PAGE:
One last characteristic of Camp Stone leaders is their sense of making a difference to the Jewish future. The senior staff (almost all of whom are only in their early twenties) explain that they come to camp because they’ve been encouraged to think about the contribution they’re making to klal Yisrael. They see the potential in their jobs to “change people’s lives.”
Being aware of making a contribution to the Jewish people seems a minimum requirement for all Jewish leaders wherever located. But this same sense can become radically altered when one sees one’s contribution not only in relation to the present Jewish moment but also in relation to the ancient Jewish past or at least to multiple generations of Jewish experience. In these terms the Jewish leader carries the burden of Jewish history even when occupied by the seemingly mundane task of taking care of young American Jews for four weeks of their summer vacation, even if that only involves cutting salad in the kitchen. Thus, the camp director startles the staff, in his last talk before camp starts, by suggesting that the first century rabbi Yohanan Ben Zakkai would be looking down on their work smiling, surprised that the Jewish people have survived so well. With an expanded sense of the context for one’s acts, Jewish purposefulness has an almost cosmic scope.
IMPLICATIONS: It is worth asking how leadership is changed by an expanded sense of mission. Does this expanded sense change the quality and intensity of leaders’ practice?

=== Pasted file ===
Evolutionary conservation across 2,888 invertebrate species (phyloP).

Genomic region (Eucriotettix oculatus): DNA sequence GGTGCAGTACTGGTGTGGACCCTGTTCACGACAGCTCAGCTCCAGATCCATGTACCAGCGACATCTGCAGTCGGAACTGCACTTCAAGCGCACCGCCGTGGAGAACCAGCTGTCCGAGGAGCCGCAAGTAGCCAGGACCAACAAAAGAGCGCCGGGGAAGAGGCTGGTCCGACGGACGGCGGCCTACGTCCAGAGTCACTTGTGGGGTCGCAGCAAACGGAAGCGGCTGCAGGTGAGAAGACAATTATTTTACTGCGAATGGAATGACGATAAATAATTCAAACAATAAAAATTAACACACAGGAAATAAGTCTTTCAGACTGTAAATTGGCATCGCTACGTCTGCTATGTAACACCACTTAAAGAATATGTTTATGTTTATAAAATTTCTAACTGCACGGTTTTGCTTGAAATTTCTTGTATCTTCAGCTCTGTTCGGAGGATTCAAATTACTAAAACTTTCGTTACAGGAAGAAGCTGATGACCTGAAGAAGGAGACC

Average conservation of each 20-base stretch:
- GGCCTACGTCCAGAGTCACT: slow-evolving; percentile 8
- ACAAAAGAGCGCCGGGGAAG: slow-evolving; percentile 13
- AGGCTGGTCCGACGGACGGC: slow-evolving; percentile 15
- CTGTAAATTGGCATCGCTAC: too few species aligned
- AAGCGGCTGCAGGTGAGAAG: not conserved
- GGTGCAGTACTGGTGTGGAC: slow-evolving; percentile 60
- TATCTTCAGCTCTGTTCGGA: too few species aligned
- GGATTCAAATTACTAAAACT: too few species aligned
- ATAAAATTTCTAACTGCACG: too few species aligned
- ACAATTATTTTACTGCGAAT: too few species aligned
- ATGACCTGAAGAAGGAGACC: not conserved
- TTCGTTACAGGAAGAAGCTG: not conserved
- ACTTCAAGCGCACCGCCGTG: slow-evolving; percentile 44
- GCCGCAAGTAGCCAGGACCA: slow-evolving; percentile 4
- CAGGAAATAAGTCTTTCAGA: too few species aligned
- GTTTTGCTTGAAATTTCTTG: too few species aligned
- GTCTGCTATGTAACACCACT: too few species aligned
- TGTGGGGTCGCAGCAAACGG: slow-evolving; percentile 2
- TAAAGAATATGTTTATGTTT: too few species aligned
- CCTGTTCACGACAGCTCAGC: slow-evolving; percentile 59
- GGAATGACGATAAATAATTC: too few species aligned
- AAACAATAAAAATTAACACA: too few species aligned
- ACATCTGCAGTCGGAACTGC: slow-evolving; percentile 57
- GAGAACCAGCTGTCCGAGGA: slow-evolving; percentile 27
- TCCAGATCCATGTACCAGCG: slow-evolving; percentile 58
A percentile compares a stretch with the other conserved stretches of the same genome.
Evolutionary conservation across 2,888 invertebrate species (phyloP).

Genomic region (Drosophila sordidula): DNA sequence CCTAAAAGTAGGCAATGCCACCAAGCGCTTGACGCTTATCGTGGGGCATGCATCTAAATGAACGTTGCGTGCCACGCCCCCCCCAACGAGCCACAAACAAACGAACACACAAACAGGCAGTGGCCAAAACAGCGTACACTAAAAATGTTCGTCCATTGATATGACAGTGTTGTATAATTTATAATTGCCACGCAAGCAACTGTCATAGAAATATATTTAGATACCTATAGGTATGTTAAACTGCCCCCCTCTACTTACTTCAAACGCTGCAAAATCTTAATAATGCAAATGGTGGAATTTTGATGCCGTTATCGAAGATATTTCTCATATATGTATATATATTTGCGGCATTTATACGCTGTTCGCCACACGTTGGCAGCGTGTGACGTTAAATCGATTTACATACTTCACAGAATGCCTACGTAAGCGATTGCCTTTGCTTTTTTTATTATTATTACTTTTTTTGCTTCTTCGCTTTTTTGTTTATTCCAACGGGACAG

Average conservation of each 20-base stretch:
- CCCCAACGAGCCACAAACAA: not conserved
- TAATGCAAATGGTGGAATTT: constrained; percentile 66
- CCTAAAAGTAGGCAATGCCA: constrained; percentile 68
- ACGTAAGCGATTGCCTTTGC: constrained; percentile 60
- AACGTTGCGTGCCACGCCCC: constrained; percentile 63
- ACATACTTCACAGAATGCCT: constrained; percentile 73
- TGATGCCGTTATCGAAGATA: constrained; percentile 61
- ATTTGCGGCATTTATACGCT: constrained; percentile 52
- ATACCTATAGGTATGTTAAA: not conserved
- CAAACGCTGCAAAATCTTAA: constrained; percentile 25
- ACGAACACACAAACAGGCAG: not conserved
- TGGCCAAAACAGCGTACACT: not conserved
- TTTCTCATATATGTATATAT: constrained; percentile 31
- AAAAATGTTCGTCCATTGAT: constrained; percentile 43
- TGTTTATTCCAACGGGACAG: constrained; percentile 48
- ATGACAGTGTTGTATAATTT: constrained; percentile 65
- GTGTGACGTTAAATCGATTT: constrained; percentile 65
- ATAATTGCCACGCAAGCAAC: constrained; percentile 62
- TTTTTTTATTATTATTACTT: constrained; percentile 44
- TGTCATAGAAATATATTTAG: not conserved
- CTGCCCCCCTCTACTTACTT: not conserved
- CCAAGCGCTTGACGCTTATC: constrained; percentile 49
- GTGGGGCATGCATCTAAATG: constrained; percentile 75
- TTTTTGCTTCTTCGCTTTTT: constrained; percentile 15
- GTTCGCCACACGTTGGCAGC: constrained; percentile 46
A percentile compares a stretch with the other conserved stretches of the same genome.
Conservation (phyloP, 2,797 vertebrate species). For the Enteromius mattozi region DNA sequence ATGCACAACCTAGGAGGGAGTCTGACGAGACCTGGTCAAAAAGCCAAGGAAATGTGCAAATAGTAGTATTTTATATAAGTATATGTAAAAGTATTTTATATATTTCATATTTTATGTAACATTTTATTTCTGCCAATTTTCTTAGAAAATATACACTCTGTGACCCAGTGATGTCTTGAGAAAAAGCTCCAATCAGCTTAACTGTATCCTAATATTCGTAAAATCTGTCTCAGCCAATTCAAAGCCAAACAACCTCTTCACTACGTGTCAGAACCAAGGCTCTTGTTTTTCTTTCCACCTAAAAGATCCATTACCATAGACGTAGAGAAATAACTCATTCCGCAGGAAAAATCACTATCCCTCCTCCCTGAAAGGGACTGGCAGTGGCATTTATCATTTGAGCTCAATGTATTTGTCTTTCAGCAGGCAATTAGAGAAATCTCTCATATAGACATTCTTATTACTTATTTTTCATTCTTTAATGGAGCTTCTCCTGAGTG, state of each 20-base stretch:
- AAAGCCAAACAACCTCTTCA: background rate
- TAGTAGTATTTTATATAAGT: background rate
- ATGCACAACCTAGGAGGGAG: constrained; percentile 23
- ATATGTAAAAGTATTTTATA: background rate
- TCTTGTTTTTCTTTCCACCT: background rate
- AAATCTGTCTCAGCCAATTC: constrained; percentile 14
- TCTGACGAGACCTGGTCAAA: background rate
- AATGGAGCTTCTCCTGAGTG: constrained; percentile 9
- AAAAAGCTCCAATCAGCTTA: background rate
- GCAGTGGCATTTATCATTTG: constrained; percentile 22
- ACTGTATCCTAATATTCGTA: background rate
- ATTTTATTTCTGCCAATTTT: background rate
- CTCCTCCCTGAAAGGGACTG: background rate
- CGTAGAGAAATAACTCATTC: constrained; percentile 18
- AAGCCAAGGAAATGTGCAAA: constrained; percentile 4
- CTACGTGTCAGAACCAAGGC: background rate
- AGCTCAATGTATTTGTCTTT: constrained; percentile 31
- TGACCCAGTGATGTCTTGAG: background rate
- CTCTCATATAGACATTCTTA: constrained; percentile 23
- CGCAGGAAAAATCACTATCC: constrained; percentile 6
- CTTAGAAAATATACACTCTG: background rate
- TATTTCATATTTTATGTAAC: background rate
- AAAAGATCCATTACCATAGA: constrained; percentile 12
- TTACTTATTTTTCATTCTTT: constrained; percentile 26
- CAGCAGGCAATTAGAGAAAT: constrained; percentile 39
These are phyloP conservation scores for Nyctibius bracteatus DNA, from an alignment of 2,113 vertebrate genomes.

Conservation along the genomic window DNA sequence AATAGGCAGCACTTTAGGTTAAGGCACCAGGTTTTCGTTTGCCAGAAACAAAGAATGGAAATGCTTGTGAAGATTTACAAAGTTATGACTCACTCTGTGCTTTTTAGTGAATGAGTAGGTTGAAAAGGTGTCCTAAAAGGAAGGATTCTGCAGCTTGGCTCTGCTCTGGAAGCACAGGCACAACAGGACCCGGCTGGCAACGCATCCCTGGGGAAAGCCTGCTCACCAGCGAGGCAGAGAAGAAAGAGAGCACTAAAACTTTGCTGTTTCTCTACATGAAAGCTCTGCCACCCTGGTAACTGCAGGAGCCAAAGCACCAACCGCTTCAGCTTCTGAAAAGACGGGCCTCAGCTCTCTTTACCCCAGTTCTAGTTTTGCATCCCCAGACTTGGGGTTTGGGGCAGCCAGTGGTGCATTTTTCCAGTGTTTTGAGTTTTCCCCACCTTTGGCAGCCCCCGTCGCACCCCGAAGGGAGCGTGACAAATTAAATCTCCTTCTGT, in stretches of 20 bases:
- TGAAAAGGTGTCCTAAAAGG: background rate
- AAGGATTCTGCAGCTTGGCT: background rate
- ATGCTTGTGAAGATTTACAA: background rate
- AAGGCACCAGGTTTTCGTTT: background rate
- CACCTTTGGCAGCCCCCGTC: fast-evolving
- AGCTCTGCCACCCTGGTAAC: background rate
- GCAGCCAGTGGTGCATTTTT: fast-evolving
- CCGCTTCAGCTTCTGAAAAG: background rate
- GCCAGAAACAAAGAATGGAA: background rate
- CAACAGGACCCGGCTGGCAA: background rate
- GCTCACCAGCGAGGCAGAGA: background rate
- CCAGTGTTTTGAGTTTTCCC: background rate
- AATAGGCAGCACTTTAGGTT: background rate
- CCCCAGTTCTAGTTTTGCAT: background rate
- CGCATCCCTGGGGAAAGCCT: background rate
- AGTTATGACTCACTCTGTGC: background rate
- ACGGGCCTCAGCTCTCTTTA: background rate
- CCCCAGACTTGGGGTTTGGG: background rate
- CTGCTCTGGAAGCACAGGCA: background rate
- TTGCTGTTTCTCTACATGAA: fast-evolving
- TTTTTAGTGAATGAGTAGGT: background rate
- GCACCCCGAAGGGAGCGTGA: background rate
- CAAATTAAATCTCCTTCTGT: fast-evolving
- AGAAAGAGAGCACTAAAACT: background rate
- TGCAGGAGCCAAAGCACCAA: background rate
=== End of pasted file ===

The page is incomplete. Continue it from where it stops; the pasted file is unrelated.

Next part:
I submit that these five qualities are not peculiar features of the special circumstances at camp. They are readily seen in the immersive environment of camp—and particularly at a special camp like Stone—but they can just as well compose what to look for in Jewish leaders in any number of institutions, not least in contemporary Jewish day schools.
Some of these characteristics are not peculiarly Jewish. Their Jewish force, I think, comes from the way that, together, they inform a way of being in the world. Jewish leadership in these terms means having a special sense of one’s person, and also of one’s place in Jewish history and among the Jewish people today. Jewish leadership means to be always in a self-aware and dynamic relationship with the Jewish past, present and future. It occurs where one’s Jewish inner world meets the Jewish world outside. It is where consciousness meets community. ♦
Dr. Alex Pomson is a senior lecturer at the Melton Centre for Jewish Education at the Hebrew University in Jerusalem. He can be reached at firstname.lastname@example.org.